Currently browsing posts by Jill Boniske.

Mr. Holmes

Just how many Sherlock Holmeses can the world sustain at once? We’ve got the Robert Downey Jr. action hero version and the Benedict Cumberbatch Aspberger’s take. And now we have a senior and somewhat senile interpretation of the perennial sleuth portrayed perfectly by the classically trained yet suddenly everywhere Ian McKellen (X-men, Lord of the Rings.) Personally, I think we should all be grateful for this embarrassment of riches. Three very different Sherlocks and all such fun to watch! This time around, the mystery dear Holmes must solve involves his final case, decades prior, before he moved to the Sussex seaside to raise bees all by his lonesome. It is the unsolved case that drove him to retire.

Steak (R)evolution

Vegetarians need not bother with this one. This gustatory documentary is lovingly prepared for steak lovers around the world. French writer-director Franck Ribière travels the globe in search of the best steak, since according to him they don’t do it well in France. (Who knew?) He flits from France to Scotland, to Argentina and Brazil, to the US and Sweden and many other out of the way spots. Along the way he talks with ranchers, butchers, food writers, and chefs. He meets their cattle and sees how and what they are fed. And he tastes all manner of great steaks, ranking the top 10 steak restaurants in the world. It is truly drool worthy!

Amy

A star is born and then she self-destructs. Amy is the utterly tragic tale of singer Amy Winehouse, who was so full of talent and entirely unprepared or more likely incapable of dealing with the fame that came with her gifts. It is yet another story of addiction and greed and media frenzy killing a young performer. This devastating documentary is like the proverbial train wreck. You know what is going to happen, and you can’t stop it, but you can’t look away.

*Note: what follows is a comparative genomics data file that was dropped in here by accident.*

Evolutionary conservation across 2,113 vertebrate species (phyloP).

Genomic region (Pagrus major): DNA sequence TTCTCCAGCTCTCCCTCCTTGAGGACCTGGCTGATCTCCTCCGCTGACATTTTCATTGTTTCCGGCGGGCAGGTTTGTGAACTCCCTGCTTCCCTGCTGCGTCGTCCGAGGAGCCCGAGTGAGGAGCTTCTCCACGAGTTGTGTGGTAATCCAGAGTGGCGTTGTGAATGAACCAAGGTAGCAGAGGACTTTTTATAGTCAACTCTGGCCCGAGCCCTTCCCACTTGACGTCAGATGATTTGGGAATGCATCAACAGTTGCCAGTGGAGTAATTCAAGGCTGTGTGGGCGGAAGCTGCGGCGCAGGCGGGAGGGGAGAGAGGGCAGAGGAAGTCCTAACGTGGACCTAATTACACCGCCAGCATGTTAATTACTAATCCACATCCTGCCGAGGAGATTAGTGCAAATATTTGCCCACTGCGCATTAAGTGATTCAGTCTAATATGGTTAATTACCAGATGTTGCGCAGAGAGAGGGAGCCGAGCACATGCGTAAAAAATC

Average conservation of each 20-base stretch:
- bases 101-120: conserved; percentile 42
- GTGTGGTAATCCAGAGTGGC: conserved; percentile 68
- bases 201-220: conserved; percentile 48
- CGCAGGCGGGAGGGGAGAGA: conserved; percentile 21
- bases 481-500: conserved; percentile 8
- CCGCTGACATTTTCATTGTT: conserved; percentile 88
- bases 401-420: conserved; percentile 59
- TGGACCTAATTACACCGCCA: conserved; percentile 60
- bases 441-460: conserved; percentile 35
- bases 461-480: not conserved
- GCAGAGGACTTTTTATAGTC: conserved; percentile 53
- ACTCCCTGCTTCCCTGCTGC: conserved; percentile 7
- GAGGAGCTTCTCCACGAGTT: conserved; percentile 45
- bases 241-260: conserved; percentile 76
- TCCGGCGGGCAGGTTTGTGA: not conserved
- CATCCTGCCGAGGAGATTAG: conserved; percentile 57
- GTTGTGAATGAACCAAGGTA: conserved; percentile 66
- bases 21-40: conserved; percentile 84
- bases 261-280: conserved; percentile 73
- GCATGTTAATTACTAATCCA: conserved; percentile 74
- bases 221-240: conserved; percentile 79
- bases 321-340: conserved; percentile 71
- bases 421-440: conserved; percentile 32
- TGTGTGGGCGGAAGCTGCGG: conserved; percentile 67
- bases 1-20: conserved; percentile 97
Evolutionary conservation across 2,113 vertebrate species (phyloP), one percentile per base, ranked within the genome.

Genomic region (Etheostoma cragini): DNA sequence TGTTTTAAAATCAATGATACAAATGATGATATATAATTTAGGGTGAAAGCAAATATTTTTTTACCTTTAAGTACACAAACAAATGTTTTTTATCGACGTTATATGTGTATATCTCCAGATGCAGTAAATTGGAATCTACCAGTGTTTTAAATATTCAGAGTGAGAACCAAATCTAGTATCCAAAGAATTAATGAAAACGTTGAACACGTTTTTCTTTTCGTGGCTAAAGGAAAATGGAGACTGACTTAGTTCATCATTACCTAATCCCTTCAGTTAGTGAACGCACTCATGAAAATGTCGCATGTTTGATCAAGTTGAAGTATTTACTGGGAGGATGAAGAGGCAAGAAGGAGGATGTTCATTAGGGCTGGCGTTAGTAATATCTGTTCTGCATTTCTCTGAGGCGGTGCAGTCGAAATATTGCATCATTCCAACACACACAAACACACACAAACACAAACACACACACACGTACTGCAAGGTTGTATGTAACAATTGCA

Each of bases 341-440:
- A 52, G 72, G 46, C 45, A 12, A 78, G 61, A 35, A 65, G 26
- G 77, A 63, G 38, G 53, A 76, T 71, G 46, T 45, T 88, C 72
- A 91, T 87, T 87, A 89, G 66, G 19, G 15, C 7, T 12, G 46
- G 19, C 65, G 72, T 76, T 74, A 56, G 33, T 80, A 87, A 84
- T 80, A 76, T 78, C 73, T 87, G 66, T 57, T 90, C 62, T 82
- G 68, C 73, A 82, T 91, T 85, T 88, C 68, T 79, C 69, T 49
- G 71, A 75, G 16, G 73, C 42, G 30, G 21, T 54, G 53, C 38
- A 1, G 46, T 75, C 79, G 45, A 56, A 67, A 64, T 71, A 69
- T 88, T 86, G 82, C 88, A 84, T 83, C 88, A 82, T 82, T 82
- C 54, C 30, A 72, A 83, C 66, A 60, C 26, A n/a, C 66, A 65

Terminator Genisys

He’s back! In this Terminator reboot, Arnold Schwarzenegger reprises his iconic T-800 cyborg, only this time he gets to age. Emilia Clarke (Daenerys Targaryen from Game of Thrones) steps easily into the role of Sarah Connor and Jason Clarke (no relation) plays a grown up John Connor. Jai Courtney (Insurgent & Divergent) is the hero Kyle Reese sent back from the dystopian future to save humanity and fall in love with Sarah. A lot of the original elements are the same, but thankfully, the writers liked playing with the concept of time travel and they serve up a new story with a lot of familiar beats. It works as a stand alone, though probably is more fun if you’ve seen the original.

Inside Out

What were the Pixar folks thinking, making a film about the conflicting emotions in a little girl’s head? It might seem like a pretty cerebral premise for a kids’ flick, but from this very unlikely subject matter comes a fun for the whole family film. I went with my nephews (ages 6, 8, and 17), my sister in law (40ish), and my mother (age 89), and we all appreciated it for different reasons depending on our ages. There are funny and thoughtful bits that only an adult will get, but the kids and the teenager were thoroughly entertained.

AFI DOCS (Days 3 & 4)

So many films, so little time. Running back and forth from DC to Silver Spring, it was impossible to see all the films that were available. Anyone who can, should go next year. I’ll let you know when, and we can see them all then compare notes! Here are my short takes on the films I saw the last two days. Trailers are below.